The world of Mendleburg is threatened by the growing power of the Druadians led by their vicious overlord, the emperor Estraimor. Between the armed hosts of Estraimor and southern Mendleburg, lies the mighty Dwarf fortress of Sirak-arnal which Estraimor must overthrow in order to achieve his dreams of conquest. Azhal, Warden of Sirak-arnal, sends out a company of Dwarves to seek for the Sceptre of Anankhar. With this great heirloom of the Dwarf race in his possession, Azhal will be able to command the allegiance of the disunited tribes of the Dwarves, and thus swell the ranks of the defenders of Sirak-arnal before the hosts of Estraimor lay siege to Sirak-arnal. The mighty wizard, Sirion, joins the companion as they seek for the sceptre. Dangers beset the company and the companions call upon Sirion’s great knowledge, skill in arms and powerful magic to ensure the success of their quest.


About the author:

After 16 years of teaching in primary and high schools and at North West University in South Africa, I was fortunate enough to be able to fulfill a lifelong dream when I joined READ Educational Trust as a writer-editor. In 2010 I immigrated to Ireland with my wife and daughter to take up a position as Instructional Designer to the Yahoo/Microsoft Search Alliance Project, after which I worked for different companies as a Learning / Instructional Designer and Technical Writer.

I have always had a great love for history, warfare, theology, fantasy and language and have sought to combine these with my other great love—that of writing. The result is my first fantasy novel, Sirion. I have been extremely fortunate in being able to have my wife provide all the illustrations for my book. It was a joyful experience watching her bring the characters and the world, which existed only in words, to life with her extraordinary talent.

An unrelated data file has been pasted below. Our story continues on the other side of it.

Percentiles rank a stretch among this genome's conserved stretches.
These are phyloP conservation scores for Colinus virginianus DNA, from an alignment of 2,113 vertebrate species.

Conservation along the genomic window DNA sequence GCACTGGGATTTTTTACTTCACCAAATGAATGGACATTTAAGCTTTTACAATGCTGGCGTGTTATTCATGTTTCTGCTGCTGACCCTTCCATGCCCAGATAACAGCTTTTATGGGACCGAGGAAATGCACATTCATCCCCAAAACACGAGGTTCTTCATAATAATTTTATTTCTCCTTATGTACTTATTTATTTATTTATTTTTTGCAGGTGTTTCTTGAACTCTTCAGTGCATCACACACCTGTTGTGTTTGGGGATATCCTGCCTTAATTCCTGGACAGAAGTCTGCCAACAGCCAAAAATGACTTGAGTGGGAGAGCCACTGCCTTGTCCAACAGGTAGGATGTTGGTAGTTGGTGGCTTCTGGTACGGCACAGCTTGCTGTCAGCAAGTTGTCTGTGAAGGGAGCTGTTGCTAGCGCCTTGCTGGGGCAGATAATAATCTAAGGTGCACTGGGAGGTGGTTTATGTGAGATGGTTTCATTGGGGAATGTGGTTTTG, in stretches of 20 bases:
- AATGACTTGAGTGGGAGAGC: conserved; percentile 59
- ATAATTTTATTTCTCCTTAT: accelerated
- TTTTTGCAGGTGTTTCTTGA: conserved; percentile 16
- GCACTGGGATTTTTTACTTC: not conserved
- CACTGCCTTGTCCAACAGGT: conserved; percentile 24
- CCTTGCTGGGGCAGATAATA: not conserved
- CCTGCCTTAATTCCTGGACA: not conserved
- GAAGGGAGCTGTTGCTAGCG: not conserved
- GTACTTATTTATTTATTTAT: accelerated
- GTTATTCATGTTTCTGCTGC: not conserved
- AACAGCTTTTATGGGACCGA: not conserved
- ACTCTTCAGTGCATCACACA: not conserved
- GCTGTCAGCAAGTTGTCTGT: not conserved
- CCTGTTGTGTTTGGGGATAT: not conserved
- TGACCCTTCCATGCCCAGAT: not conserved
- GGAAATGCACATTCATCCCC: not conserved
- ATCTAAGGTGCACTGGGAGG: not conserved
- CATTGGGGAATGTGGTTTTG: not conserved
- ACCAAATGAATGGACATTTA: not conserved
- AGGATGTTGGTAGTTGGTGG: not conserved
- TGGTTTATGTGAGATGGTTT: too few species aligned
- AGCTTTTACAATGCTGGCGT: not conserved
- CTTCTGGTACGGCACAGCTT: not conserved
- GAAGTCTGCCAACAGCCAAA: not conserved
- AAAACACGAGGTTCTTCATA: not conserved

New Release New Release New Release….

25 Mar

Straight of the press from Gypsy Shadow Publishing, Philip and the Loser. Congratulations to John Paulits.


Philip and Emery dread their school assignment: perform an activity demonstrating brotherhood. Philip gets an inspiration, though, when a neighbor tells him about her women’s club fair which will raise money for charity. He and Emery decide to create a game for the fair and donate the money they collect. Creating a game proves more difficult than they thought, especially when Leon, Emery’s unlucky cousin, shows up to help out. Can Philip and Emery deliver their game on time, or will Leon’s monumental bad luck prove their undoing?


Chapter One

Philip slumped at his desk. The teacher eyed him coldly, so he quickly sat up. When the teacher looked elsewhere, Philip slumped again. Will this class never be over? he wondered. Will lunch time never get here? Fourth grade had to be the most boring thing in the world, and September hadn’t even ended yet! The teacher looked his way a second time, so Philip took the trouble to wriggle upright again. Mr. Sagsman wasn’t their real teacher. He only came into the class twice a week to teach about feelings, conflict resolution, brotherhood, and stuff like that.

“And so, kids, what I want you to do is find an example of brotherhood somewhere in your own lives,” Mr. Sagsman went on.

Philip quietly moaned and glanced at his best friend Emery, who sat next to him. Brotherhood; oh, brother, Philip moaned inwardly. He had one baby sister, and Emery two baby sisters. Why didn’t Mr. Sagsman teach about sisterhood and how to put up with it? That would have been something worth learning, instead of his making the class write a whole page about some kind of brotherhood in their lives. Philip didn’t even know what Mr. Sagsman was talking about. He hoped Emery would be able to clue him in.

Suddenly, a jolting crash came from outside the classroom. Philip sat up again. At last! Something interesting to break the monotony. Mr. Sagsman walked over and opened the classroom door, and from where he sat, Philip saw a boy lying on top of an upside-down, single desk, trying to get untangled from the four upright legs of the desk.